July 24, 2007
Galway City Tribune
Date: Friday, July 20, 2007 Page: L 17
Author: Dr. John Ryan
Headline: The myths about Schizophrenia
The myths about Schizophrenia Health topics Schizophrenia is a serious mental illness that causes disordered ideas, beliefs and experiences. In a sense, you lose touch with reality and do not know which thoughts and experiences are true and real, and which are not.
Some people have wrong ideas about schizophrenia. For instance, it has nothing to do with a 'split personality'. Also, the vast majority of people with schizophrenia are not violent Schizophrenia develops in about 1 in 100 people. It can occur in men and women. The most common ages for it to first develop are 15-25 in men and 25-35 in women.
What are the symptoms? There are many possible symptoms. They are often classed into 'positive' and 'negative' symptoms. 'Positive' symptoms are those that show abnormal mental functions. 'Negative' symptoms are those that show the absence of a mental function that should normally be present. 'Positive' symptoms include the following:
• Delusions. These are false beliefs that a person has, and most people from the same culture would agree that they are wrong. Even when the 'wrongness' of the belief is explained, a person with schizophrenia is convinced that they are true. For example, a person with schizophrenia may believe that neighbours are spying on them with cameras in every room, or a famous person is in love with them, or that people are plotting to Mil them, or there is a conspiracy about them. These are only a few examples and delusions can be about anything.
• Hallucinations. This means hearing, seeing, feeling, smelling, or tasting things that are not real. Hearing voices is the most common. Some people hearvoices that provide a running commentary on their actions, argue with them, or repeat their thoughts. The 'voices' often say things that are rude, aggressive, unpleasant, or give orders that must be followed. Some people with schizophrenia appear to tails: to themselves as they respond to the voices. People with schizophrenia believe that the hallucinations are real.
• Disordered thoughts. Thoughts may become jumbled or blocked. Thought and speech may not follow a normal logical pattern. 'Negative' symptoms include the following • Lack of motivation. Everything seems an effort For example, tasks may not be finished, concentration is poor, losing interest in social activities, and often wanting to be alone. '
• Few spontaneous movements, and much time doing nothing.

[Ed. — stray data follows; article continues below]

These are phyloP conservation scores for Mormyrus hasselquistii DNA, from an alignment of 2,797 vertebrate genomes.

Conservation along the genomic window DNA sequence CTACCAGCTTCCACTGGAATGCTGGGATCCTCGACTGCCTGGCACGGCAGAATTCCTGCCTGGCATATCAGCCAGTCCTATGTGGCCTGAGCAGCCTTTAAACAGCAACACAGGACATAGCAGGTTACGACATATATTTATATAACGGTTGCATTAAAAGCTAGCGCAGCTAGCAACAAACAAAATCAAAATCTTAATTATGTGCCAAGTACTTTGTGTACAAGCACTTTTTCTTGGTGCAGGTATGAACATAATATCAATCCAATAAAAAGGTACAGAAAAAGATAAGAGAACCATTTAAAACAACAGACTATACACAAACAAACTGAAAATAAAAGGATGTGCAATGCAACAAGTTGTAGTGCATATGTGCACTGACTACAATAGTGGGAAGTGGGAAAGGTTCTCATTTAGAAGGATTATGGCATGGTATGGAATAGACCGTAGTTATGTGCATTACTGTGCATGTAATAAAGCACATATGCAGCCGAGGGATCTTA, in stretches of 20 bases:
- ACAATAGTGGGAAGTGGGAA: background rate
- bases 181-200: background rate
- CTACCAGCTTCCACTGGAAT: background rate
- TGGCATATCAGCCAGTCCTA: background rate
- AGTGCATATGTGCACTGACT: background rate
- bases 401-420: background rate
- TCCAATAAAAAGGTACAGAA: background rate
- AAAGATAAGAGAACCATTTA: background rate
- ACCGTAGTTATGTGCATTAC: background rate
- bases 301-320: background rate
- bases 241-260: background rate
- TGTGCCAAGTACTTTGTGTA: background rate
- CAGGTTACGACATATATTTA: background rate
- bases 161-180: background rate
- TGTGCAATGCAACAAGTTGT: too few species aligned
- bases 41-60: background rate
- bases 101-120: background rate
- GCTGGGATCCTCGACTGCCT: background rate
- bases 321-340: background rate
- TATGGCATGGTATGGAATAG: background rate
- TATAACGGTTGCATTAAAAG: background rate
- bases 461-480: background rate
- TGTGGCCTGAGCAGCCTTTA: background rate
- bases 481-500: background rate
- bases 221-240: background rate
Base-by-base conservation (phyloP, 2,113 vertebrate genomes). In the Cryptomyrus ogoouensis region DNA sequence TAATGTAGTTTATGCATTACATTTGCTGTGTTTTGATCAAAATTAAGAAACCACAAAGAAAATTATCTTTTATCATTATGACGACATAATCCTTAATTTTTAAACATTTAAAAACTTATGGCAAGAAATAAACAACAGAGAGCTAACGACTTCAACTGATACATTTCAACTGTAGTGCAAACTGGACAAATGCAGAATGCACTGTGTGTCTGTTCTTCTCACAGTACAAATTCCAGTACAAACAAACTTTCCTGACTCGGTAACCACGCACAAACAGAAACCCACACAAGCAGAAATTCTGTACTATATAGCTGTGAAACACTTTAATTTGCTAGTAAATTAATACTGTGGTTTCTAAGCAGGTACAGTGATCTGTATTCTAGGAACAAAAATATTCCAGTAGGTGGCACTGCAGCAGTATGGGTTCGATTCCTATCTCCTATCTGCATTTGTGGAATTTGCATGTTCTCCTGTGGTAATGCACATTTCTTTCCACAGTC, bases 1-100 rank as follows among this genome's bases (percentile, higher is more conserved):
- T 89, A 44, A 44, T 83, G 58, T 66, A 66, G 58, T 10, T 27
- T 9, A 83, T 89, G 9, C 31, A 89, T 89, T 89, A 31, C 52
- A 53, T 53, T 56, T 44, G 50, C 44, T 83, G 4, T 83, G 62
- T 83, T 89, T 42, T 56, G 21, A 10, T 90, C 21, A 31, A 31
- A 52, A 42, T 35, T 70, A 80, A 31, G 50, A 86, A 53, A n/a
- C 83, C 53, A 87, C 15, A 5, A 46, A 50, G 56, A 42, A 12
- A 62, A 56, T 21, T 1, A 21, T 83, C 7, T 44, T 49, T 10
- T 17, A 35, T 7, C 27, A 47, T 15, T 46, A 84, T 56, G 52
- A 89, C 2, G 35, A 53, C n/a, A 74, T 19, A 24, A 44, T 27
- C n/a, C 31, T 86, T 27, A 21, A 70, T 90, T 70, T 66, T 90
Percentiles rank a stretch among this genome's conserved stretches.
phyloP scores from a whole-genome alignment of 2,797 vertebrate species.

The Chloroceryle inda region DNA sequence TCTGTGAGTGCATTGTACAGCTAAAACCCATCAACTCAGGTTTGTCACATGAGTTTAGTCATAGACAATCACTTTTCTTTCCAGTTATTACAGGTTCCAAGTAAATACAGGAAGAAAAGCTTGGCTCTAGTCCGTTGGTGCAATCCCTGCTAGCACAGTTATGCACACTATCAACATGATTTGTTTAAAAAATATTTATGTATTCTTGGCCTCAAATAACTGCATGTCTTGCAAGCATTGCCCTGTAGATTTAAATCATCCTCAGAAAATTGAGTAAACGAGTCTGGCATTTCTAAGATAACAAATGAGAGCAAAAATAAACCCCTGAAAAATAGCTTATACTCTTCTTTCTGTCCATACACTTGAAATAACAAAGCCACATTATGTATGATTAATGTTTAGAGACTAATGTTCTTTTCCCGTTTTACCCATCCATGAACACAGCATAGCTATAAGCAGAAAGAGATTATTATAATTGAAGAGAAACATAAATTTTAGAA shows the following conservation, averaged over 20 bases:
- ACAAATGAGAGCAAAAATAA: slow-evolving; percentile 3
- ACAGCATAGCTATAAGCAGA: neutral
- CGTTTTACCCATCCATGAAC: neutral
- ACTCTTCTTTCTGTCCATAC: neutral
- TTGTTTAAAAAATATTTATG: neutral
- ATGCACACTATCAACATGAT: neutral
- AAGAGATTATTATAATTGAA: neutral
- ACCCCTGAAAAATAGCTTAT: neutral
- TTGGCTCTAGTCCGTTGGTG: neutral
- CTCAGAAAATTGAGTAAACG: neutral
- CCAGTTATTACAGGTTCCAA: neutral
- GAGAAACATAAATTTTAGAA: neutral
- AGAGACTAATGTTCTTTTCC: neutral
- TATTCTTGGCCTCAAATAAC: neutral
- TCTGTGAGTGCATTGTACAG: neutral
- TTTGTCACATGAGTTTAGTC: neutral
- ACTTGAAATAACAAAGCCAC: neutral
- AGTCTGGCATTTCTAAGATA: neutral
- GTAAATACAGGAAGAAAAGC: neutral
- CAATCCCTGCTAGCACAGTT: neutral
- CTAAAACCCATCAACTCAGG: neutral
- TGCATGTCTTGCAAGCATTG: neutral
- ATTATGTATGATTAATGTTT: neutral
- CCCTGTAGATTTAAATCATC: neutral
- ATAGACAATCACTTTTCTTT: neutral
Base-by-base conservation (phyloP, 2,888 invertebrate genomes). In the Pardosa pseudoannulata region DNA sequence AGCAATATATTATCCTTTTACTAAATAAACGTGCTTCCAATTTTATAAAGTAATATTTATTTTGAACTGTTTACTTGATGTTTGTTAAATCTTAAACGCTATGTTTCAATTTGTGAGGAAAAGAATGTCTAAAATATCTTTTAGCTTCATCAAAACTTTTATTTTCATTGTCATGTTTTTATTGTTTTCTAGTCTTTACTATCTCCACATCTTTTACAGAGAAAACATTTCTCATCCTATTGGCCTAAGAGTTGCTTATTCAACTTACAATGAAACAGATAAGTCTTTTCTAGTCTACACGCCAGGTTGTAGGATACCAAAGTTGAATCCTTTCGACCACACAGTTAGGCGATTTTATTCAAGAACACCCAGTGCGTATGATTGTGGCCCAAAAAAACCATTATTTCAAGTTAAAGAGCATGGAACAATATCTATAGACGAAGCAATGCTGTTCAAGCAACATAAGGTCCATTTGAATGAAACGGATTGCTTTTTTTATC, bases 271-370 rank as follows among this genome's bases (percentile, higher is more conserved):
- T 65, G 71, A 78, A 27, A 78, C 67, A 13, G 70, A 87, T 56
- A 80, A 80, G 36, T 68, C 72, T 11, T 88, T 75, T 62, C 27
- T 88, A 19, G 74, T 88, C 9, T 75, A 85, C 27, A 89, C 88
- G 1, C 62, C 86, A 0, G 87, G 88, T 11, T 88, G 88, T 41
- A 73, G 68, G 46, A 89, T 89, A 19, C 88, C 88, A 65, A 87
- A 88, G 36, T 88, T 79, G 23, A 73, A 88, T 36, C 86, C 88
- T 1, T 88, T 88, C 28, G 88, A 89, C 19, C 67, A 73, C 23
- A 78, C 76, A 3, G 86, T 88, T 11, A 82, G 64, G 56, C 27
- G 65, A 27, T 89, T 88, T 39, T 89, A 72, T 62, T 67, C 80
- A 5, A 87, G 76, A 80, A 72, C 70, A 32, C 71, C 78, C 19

• Facial expressions do not change much and the voice may sound monotonous. Changed feelings or emotions may become 'flat'. Sometimes the emotions may be odd such as laughing at something sad. Other strange behaviours sometimes occur. Negative symptoms can make some people neglect themselves. They may not care to do anything and appear to be wrapped up in their own thoughts. Other symptoms that occur in some cases include: difficulty planning, memory problems and obsessive compulsive symptoms.
How is the diagnosis made? Some of the symptoms that occur in schizophrenia also occur in other mental illnesses such as depression, mania, or after taking some illegal drugs. Therefore, the diagnosis may not be clear at first. As a rule, the symptoms need to be present for several weeks before a doctor will make a firm diagnosis of schizophrenia. Sometimes symptoms develop quickly over a few weeks or so. Family and friends may recognise that the person is ill. Sometimes symptoms develop slowly over months and the person may gradually become withdrawn, lose friends, jobs, etc, before the illness is recognised.
What is the cause of schizophrenia? The exact cause is not known. It is thought that the balance of certain brain chemicals (neurotransmitters) is altered. Neurotransmitters are needed to pass messages between brain cells. An altered balance of these may cause the symptoms. It is not clear why changes occur in the neurotransmitters. Genetic (hereditary) factors are thought to be important. For example, a close family member (child, brother, sister, parent) of someone with schizophrenia has a 10 times the normal chance developing the illness. A child born to a mother and father who both have schizophrenia has a 1 in 2 chance of developing it too. However, one or more factors appear to be needed to trigger the illness in people who are genetically prone to it. There we various theories as to what these might be.
• Stress such as relationship problems or financial difficulties or social isolation, bereavement, etc.
• A viral infection during the mother's pregnancy, or in early childhood.
• A lack of oxygen at the time of birth that may damage a part of the brain.
• Illegal drugs may trigger the illness in some people. For example, heavy cannabis users are six times more likely to develop schizophrenia than non-users. Medication Medication is used to relieve the symptoms. Medication tends to work best to ease positive symptoms, but is often not very good at easing negative symptoms, Medication is also used to prevent recurring episodes of symptoms (relapses) . Therefore, medication is usually taken on a long term basis. The drugs used are called 'antipsychotics'. They work by altering the balance of some neurotransmitters
Dr. John Ryan, a native of salthill, is a GP in North Dublin. If you have any concerns about issues raised, in this article please take them up with your local GP